This lab deals with how to properly connect an
switch to a circuit.
First, two vocabulary:
When two components are in series,
they adjacent, so all current through one component goes through the other.
When two components are in parallel,
they are in a series circuit, one after the other.
A light bulb
A switch. When you are first learning
to use a switch, its good to use a throw switch.
Several alligator clip wires
Procedure and Questions
All of the switches in the circuit diagrams for this lab
are being drawn as open switch. This is because it is much easier to see them.
Obviously, the point is to open and close the switch after you
build it to see how it works.
Start with a circuit containing
just a light bulb and a battery:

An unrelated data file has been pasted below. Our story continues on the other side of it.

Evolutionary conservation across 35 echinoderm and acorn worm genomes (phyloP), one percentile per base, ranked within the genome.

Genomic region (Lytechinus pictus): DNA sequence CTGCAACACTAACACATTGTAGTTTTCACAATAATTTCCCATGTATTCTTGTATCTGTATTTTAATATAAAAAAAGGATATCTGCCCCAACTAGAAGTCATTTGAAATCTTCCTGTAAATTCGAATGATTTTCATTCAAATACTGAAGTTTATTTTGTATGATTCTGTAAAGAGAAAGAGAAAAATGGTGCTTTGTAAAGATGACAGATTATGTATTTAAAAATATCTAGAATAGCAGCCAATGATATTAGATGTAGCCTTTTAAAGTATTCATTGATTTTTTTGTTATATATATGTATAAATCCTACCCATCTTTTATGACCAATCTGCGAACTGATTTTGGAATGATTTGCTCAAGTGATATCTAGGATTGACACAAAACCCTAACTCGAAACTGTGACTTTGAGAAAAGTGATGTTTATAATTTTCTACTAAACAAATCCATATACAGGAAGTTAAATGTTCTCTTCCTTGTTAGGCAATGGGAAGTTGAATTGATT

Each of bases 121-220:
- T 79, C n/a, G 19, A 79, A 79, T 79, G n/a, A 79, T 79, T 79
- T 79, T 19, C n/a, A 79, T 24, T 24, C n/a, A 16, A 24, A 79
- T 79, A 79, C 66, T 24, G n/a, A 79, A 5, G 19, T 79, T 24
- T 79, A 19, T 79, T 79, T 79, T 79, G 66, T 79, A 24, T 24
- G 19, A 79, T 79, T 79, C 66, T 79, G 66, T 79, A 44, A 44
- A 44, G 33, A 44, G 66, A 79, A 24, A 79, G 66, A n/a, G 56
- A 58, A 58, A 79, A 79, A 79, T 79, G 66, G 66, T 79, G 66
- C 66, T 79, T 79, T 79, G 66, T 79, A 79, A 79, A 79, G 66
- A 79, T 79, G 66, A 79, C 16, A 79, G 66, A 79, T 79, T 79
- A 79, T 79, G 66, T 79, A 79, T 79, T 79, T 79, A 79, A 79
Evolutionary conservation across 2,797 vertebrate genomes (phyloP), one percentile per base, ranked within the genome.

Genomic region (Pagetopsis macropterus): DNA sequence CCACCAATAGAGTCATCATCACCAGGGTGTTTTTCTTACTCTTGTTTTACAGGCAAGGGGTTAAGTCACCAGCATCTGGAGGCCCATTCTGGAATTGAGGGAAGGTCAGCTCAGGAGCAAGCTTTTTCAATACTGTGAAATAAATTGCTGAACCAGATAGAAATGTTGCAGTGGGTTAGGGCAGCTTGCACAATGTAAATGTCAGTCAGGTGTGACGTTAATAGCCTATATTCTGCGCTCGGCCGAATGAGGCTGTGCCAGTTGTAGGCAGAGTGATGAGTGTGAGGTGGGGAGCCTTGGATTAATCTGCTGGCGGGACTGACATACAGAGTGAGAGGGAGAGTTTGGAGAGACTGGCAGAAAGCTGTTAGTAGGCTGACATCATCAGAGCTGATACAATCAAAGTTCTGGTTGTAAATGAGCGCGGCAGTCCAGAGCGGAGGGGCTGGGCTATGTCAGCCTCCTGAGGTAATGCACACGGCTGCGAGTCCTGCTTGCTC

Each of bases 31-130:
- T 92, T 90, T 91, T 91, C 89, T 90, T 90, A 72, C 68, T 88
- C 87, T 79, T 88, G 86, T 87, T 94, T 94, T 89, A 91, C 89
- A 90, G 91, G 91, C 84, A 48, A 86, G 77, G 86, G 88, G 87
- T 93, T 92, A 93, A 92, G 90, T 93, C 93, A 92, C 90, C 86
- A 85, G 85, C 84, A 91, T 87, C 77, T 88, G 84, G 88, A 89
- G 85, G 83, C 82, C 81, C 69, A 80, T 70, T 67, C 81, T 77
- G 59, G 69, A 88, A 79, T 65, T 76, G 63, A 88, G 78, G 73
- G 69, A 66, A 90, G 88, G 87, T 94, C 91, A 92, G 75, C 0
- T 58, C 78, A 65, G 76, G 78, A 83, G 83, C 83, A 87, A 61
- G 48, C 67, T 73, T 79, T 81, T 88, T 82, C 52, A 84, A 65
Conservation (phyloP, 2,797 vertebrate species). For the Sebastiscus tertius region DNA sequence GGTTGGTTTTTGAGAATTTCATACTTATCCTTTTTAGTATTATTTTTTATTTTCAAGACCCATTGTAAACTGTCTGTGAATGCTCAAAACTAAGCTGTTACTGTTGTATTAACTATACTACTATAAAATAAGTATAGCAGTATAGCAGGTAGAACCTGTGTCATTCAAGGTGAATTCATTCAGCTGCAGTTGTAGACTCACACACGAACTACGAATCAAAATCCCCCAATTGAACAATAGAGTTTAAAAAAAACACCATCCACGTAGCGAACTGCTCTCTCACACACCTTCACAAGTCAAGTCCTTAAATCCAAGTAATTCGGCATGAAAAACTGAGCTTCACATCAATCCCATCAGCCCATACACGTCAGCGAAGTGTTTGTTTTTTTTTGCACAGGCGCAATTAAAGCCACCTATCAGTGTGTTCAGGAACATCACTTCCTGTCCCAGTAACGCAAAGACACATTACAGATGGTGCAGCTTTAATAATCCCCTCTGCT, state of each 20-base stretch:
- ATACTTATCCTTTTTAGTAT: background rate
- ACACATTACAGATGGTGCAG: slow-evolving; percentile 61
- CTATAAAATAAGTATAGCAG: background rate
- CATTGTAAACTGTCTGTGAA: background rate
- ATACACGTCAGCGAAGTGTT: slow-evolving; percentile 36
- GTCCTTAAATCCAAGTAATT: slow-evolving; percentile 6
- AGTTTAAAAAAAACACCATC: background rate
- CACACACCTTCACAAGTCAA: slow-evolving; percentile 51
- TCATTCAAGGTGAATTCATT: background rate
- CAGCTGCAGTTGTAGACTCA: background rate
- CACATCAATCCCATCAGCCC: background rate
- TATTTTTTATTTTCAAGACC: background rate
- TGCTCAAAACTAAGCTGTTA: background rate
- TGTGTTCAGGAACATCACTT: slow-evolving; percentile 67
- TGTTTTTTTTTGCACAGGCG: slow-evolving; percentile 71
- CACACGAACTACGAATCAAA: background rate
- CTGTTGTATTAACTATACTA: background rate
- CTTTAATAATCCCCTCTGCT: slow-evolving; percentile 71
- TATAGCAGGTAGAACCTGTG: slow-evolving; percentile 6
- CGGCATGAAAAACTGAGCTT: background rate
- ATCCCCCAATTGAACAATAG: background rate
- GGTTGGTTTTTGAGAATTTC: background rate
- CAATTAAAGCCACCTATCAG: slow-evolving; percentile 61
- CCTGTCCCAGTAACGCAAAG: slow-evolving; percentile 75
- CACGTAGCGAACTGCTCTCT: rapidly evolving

Then, add a switch in series
with the light bulb, like this:
Move the switch up and down.
Does it work?
If you have an old-school throw-switch,
do you need to close it all the way to get
the light bulb to turn on?
How much do you need to close it?
Now try rewiring
your circuit so that the switch is connected
to the light bulb in parallel:
Try flipping the switch on and off.
It should still work, turning the light bulb turn
on and off.....but you will notice something a little strange.
I like to call this a "reverse switch." Why does that name fit?
Turn the switch in parallel "on."
The light bulbs should now be off.
Is there current running? Wait for a little bit, and see if the battery gets warm.
Look back at the previous lab on short circuits.
Why is the light bulb off when the switch is on?
Why is the light bulb on when the battery is off?
If you want a switch to properly control a light bulb,
do yo want to connect it in series or parallel with the light bulb?
Give two reasons why:
one reason that deals with safety and another with making your circuit easy to understand.
picture of a throw switch